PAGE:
Lockheed says it won’t issue sequester-related layoff notices this year

Lockheed Martin Chairman and CEO Bob Stevens. Lockheed Martin Chairman and CEO Bob Stevens. PRNewsFoto/AP

The government’s largest contractor, Lockheed Martin, announced Monday it would not issue official warnings of impending layoffs before a federal budget sequester potentially goes into effect in January.

Lockheed officials have been warning for months that they might issue layoff warnings under the 1988 Worker Adjustment Retraining Notification Act, which requires companies to provide 60-day notice to employees of impending mass layoffs. But the Labor Department has ruled such notices are unnecessary and in fact “inconsistent” with the law, because it’s not clear whether a sequester actually will happen or what impact the across-the-board cuts it triggers would have on individual agency contracts and companies.

On Friday, the Office of Management and Budget issued guidance saying agencies would cover contractors’ “liability and litigation costs” related to WARN Act notices if the companies follow Labor’s guidelines. Separately the Defense Department told contractors that it would take some period of time after a sequester went into effect on Jan. 2, 2013, before funding for individual programs would be cut.

In a memo to Lockheed Martin employees Monday, Bob Stevens, the company’s chairman and chief executive officer, and Chris Kubasik, its vice chairman, president and chief operating officer, said that the two pieces of guidance satisfied them that layoff notices were not required this year.

The two executives, however, did not mince words in criticizing the looming sequester.

“We remain firm in our conviction that the automatic and across-the-board budget reductions under sequestration are ineffective and inefficient public policy that will weaken our civil government operations, damage our national security and adversely impact our industry,” Stevens and Kubasik said in the memo. “We will continue to work with leaders in our government to stop sequestration and find more thoughtful, balanced, and effective solutions to our nation’s challenges.”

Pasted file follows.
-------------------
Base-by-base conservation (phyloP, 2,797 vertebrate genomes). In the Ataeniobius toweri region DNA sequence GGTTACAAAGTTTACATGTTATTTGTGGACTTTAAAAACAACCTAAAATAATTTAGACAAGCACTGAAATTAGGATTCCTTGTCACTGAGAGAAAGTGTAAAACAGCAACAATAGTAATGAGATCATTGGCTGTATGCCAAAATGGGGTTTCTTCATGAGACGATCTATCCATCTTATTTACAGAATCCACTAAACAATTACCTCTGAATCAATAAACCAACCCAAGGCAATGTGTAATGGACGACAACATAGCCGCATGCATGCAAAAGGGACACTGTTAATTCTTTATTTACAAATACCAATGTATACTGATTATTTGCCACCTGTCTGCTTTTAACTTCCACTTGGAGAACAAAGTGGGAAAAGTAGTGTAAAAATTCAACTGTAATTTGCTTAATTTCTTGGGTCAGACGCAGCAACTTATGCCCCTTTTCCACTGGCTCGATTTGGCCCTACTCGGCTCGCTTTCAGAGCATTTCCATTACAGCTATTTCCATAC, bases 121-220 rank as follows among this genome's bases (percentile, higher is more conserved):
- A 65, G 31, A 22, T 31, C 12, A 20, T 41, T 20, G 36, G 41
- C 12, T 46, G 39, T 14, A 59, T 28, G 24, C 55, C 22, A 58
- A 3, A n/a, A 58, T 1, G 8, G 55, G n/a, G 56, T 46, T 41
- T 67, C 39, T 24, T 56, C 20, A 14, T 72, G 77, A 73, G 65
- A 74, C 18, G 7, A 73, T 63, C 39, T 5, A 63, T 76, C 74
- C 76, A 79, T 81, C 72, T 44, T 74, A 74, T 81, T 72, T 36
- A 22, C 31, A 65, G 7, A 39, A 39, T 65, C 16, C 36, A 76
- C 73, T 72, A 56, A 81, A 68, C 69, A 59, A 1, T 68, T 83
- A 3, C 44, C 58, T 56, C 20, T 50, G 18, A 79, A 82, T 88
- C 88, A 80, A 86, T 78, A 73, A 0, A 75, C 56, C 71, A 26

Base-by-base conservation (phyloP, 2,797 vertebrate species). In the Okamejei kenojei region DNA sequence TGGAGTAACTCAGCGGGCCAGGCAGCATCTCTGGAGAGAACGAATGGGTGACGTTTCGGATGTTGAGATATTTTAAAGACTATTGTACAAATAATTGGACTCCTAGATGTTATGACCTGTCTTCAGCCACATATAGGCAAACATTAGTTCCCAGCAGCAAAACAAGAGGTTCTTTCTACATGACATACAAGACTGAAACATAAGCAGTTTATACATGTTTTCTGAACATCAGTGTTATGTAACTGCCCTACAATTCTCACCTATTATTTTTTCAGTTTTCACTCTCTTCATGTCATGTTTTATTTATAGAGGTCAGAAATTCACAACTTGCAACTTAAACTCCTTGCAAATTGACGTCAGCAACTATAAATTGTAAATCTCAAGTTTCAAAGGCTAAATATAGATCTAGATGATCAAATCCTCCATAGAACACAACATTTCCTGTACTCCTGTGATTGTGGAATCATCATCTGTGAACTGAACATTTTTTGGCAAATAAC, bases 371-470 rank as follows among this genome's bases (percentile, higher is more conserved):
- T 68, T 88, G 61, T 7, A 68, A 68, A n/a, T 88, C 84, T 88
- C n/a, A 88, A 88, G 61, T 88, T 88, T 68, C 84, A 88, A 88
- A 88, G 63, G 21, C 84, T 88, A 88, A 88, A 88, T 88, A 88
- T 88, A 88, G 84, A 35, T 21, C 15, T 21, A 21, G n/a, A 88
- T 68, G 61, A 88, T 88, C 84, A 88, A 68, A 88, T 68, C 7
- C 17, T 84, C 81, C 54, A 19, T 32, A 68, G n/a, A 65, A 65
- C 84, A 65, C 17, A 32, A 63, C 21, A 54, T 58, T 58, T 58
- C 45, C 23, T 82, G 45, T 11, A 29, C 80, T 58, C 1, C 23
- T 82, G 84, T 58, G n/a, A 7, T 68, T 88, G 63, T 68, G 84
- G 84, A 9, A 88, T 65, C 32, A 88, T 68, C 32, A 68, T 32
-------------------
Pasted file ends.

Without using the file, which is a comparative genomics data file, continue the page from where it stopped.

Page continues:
Republican lawmakers criticized the Obama administration's guidance on WARN Act notices. “In 2007, Senator Obama wanted to extend the WARN ACT notices to 90 days, up from 60, to ensure workers were treated fairly," said Sen. Lindsey Graham, R-S.C., ion a statement. "Now, President Obama is trying to suppress the issuance of WARN notices, which will hit mailboxes right before the election. The Obama administration’s legal advice is dubious at best."

“The WARN ACT is crystal clear when it comes to defense contractors having to issue notices of impending layoffs as a result of sequestration," Graham added. "I hope defense contractors will follow the law and warn their employees about the devastating impact of sequestration."

Graham, Sen. John McCain, R-Ariz., and Sen. Kelly Ayotte, R-N.H., said Friday that OMB's guidance could result in the Defense Department paying as much as $4 billion in repayments to contractors to cover the salaries of workers laid off without receiving WARN Act notices -- along with legal damages they called "inestimable." 

Sequestration, which goes into effect automatically in January under the 2011 Budget Control Act unless Congress acts to stop it, would impose cuts of 9.4 percent in nonexempt defense discretionary funding and 8.2 percent in nonexempt, nondefense discretionary funding. A 2 percent cut would hit Medicare providers, 7.6 percent would affect other nonexempt nondefense mandatory programs, and 10 percent would be applied to nonexempt defense mandatory programs, according to an Obama administration report.

The Lockheed officials said they would continue to press the government for more information about agencies’ sequester planning activities.

“While we work to stop sequestration we will also continue to petition the government to outline exactly how sequestration will be implemented so that we can responsibly prepare for the impact to our employees and our business,” they wrote in the memo.

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